Time Warner Expands Internal Probe

The investigation centers on a series of transactions that occurred around the time of its 2001 merger with America Online.
Ed ZwirnJuly 30, 2004

Time Warner Inc. announced that it has expanded an internal investigation of accounting at America Online to include AOL’s European unit, which could result in a restatement of financials, according to the Washington Post.

The investigation centers on a series of transactions that occurred around the time of the 2001 merger of America Online and Time Warner, and on how AOL accounted for losses at its European division, the paper added. Time Warner’s purchase of AOL Europe, which followed in 2002, has been the target of an investigation by the Securities and Exchange Commission, reported Reuters.

A recent Business Week article reported that in late 2000, Goldman Sachs purchased a 1 percent stake in AOL Europe. The deal included a “put” that allowed Goldman to sell back its stake by a specific date and at a set price.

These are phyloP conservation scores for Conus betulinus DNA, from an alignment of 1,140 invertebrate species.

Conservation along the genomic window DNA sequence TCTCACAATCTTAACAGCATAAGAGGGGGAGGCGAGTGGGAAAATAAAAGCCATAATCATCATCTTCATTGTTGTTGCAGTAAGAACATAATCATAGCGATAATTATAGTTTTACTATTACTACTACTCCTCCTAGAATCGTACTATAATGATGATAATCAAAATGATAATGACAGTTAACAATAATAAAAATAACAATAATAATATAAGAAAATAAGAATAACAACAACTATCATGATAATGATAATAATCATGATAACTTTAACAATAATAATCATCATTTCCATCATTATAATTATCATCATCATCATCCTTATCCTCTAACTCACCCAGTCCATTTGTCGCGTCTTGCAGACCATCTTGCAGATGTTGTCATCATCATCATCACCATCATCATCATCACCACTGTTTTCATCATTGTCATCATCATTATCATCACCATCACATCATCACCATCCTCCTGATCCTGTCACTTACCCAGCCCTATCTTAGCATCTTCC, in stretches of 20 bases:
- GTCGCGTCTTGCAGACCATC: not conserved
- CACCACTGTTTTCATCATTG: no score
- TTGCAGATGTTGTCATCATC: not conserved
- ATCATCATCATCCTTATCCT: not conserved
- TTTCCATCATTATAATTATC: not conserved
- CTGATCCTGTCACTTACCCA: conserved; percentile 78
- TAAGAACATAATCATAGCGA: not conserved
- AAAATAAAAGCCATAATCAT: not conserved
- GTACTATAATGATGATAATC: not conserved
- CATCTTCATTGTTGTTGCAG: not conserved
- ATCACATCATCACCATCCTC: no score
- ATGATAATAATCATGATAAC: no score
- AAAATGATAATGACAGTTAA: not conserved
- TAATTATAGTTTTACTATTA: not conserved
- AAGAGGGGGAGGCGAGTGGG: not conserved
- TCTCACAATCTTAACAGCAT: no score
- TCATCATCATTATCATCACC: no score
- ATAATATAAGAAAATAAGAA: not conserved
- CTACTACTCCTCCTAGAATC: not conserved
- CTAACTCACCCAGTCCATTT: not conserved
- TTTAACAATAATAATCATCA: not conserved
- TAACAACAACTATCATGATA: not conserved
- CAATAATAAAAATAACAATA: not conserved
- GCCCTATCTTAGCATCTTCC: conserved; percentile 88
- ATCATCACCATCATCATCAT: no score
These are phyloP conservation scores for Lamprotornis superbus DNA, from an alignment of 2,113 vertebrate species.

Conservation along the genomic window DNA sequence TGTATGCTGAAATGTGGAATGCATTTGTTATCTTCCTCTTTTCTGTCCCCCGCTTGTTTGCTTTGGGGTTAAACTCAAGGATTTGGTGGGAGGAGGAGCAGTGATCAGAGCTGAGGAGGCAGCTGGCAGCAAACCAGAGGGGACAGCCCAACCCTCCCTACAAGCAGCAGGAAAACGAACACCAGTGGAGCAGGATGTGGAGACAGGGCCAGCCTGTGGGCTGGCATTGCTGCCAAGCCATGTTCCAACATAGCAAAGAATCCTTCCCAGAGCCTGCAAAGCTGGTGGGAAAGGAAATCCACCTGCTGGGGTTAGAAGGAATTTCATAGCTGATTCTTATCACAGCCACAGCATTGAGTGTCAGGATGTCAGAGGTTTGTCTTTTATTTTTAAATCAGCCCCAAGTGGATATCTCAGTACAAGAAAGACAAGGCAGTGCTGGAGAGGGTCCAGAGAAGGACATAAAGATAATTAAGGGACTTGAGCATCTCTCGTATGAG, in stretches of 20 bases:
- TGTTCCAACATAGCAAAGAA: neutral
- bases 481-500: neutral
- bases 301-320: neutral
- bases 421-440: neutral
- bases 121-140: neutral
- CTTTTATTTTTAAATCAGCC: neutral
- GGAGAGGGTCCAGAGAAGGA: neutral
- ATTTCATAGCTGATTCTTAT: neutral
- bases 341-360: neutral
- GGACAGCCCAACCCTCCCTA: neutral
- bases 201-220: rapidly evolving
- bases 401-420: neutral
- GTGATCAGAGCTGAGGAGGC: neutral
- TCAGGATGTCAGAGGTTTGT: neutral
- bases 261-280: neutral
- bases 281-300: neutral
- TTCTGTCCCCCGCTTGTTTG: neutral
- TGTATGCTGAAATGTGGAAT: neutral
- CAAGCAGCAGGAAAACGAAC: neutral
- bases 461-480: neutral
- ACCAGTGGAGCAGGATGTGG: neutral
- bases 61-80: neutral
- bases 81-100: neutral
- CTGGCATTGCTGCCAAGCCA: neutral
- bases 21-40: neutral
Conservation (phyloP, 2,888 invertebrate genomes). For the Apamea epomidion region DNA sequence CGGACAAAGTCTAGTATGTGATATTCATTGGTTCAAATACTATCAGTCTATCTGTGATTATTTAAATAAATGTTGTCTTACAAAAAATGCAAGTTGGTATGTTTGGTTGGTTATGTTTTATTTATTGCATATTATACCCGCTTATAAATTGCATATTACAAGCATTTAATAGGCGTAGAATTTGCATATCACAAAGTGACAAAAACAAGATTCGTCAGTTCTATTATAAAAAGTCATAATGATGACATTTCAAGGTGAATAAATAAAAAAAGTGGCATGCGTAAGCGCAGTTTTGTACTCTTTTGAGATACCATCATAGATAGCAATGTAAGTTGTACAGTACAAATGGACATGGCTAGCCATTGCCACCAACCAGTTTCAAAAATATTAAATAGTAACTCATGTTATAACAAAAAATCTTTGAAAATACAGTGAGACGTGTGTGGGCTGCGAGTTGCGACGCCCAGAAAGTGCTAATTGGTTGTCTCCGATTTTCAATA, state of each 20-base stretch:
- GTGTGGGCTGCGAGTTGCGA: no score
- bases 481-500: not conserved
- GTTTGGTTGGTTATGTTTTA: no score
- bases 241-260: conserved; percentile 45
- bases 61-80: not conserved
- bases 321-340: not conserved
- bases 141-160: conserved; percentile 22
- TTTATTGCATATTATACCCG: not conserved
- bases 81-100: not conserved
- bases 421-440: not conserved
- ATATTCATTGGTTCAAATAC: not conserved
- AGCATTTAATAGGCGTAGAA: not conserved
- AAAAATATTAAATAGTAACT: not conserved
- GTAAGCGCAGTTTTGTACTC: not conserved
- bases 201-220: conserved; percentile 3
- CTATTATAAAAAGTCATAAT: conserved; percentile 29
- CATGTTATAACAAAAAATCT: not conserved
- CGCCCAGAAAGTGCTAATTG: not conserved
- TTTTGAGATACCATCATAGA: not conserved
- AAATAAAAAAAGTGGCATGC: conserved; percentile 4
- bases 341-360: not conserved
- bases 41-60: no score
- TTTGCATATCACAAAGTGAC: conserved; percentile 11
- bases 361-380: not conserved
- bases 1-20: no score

The arrangement worked for AOL Europe’s parents, America Online and Bertelsmann, which had each owned 50 percent. Bertelsmann could satisfy the antitrust concerns of the European Commission by reducing its holding, wrote Business Week, and America Online would not need to consolidate AOL Europe’s losses on its own balance sheet immediately before the merger.

As the merger moved toward consummation, the Goldman arrangement was not disclosed in public documents to AOL or Time Warner shareholders, added the magazine. Time Warner did not merge AOL Europe’s figures until 2002, when it bought Bertelsmann’s remaining 49.5 percent.

According to Reuters, Time Warner had stood by its accounting for AOL Europe but may now reconsider, based on discussions with the SEC. The commission is also investigating advertising transactions at the U.S. online division, the wire service added.

If Time Warner’s decision to investigate is “driven by a desire to make voluntary disclosure,” said former SEC enforcement lawyer Jacob Frenkel, according to Reuters, “it may be too late to get credit because of how long this issue has been in play.”